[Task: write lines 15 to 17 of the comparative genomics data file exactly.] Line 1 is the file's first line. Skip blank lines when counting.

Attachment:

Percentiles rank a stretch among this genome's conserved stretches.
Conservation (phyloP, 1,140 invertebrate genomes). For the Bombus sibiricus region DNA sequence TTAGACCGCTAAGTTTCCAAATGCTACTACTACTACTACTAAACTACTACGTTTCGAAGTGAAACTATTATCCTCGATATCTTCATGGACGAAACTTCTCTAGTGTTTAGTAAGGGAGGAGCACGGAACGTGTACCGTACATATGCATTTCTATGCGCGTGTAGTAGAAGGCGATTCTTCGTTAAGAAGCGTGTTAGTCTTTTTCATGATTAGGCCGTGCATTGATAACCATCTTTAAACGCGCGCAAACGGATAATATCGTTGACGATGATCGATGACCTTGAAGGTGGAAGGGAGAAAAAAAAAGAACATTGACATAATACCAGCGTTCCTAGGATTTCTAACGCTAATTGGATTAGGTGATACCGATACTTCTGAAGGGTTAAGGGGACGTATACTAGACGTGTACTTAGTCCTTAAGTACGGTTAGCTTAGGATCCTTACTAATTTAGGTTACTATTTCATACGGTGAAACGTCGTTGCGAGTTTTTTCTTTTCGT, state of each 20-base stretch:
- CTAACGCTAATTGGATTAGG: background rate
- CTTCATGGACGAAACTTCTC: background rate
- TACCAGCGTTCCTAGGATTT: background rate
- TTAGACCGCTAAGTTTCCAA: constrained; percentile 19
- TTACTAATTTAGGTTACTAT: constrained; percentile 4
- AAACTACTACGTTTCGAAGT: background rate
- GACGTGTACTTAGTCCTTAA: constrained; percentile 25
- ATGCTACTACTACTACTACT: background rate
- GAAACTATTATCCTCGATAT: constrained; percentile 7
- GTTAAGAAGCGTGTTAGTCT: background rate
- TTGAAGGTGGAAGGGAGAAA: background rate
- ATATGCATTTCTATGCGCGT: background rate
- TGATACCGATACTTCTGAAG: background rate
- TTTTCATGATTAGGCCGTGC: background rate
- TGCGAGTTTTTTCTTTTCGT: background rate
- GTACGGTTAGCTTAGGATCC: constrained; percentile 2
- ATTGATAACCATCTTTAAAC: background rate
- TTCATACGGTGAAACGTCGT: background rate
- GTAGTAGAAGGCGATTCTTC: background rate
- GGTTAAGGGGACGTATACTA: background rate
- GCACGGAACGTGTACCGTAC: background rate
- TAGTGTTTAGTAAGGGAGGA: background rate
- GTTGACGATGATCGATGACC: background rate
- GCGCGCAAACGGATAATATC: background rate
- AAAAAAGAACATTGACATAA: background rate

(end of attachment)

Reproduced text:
- TGATACCGATACTTCTGAAG: background rate
- TTTTCATGATTAGGCCGTGC: background rate
- TGCGAGTTTTTTCTTTTCGT: background rate